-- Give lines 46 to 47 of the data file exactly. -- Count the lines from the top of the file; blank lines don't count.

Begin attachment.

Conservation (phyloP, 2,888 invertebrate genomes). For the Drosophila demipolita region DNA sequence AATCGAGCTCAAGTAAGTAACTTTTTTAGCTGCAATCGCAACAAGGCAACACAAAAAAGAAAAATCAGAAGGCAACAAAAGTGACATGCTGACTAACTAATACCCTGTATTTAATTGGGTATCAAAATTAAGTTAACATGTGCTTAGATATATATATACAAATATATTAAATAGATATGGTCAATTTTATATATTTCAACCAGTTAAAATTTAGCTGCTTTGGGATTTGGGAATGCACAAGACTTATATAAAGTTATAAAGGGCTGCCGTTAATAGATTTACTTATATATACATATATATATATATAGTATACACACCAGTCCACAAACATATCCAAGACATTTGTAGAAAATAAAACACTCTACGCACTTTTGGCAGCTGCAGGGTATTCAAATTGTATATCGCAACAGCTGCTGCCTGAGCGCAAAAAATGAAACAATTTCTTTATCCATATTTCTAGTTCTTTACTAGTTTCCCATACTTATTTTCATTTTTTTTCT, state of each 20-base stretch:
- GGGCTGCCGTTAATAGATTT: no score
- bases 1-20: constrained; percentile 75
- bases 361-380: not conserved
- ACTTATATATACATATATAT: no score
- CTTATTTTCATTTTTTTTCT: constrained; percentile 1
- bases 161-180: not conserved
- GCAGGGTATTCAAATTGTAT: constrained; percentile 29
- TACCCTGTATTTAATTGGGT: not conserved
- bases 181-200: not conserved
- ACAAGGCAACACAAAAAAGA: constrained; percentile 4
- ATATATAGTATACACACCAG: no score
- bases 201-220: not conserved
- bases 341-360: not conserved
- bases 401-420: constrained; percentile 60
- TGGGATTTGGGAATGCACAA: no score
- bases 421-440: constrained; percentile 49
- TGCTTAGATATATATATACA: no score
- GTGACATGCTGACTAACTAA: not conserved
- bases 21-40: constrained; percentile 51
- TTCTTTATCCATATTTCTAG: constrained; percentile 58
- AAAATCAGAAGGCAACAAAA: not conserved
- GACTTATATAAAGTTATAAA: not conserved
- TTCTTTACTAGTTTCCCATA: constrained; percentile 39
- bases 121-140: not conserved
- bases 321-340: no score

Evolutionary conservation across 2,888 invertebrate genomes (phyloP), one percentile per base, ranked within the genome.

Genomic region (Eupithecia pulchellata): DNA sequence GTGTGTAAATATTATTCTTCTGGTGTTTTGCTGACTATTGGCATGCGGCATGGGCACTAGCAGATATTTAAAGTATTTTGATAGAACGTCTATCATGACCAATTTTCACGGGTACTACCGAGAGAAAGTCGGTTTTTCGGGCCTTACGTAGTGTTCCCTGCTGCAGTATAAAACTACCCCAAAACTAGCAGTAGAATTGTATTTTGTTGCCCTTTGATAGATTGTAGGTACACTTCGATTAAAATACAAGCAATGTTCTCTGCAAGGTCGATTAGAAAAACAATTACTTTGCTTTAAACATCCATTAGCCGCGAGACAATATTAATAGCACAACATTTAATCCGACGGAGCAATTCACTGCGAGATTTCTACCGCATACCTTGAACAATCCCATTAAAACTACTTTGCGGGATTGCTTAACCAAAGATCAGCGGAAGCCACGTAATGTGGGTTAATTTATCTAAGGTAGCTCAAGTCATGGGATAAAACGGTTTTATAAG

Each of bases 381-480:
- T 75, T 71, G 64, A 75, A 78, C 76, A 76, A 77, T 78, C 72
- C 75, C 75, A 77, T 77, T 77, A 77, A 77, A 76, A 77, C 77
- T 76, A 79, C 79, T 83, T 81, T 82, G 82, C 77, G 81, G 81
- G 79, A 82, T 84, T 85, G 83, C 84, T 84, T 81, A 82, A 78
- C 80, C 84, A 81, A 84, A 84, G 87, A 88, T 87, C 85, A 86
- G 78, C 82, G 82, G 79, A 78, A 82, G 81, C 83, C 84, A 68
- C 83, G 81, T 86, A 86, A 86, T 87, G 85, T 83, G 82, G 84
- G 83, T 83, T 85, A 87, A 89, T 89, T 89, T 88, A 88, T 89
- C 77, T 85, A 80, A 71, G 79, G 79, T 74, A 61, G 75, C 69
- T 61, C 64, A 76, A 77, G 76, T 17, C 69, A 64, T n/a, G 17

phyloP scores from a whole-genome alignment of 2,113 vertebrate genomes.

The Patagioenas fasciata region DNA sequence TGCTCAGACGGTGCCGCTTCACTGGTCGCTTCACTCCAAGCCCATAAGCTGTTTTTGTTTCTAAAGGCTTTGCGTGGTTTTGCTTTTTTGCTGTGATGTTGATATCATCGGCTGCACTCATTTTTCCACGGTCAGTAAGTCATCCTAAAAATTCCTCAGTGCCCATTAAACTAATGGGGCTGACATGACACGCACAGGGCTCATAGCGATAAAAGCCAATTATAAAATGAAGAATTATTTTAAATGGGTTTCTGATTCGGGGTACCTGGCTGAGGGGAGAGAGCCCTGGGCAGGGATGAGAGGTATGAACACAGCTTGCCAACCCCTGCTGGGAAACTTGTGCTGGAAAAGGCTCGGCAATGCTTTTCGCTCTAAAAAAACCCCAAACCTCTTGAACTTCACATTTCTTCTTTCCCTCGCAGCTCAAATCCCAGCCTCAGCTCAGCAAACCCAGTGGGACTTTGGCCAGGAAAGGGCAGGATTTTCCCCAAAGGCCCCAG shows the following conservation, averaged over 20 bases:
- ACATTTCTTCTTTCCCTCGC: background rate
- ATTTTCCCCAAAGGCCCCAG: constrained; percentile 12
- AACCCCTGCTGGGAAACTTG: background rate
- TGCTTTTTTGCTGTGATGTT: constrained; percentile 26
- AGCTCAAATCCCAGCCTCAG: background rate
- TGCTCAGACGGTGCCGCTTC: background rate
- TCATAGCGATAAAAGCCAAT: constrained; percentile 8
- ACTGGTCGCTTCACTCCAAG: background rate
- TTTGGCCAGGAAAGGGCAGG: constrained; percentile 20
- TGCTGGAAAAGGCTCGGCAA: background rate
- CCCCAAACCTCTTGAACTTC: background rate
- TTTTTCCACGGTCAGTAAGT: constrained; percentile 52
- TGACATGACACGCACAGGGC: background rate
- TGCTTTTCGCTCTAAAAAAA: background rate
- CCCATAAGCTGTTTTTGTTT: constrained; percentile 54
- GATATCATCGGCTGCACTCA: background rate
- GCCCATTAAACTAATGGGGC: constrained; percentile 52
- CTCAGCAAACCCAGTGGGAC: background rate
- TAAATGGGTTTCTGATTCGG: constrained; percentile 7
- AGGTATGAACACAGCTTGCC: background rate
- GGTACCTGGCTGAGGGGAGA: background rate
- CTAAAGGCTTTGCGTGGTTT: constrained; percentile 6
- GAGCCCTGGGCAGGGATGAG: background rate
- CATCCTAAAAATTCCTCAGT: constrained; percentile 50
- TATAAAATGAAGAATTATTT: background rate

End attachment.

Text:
- AGCTCAAATCCCAGCCTCAG: background rate
- TGCTCAGACGGTGCCGCTTC: background rate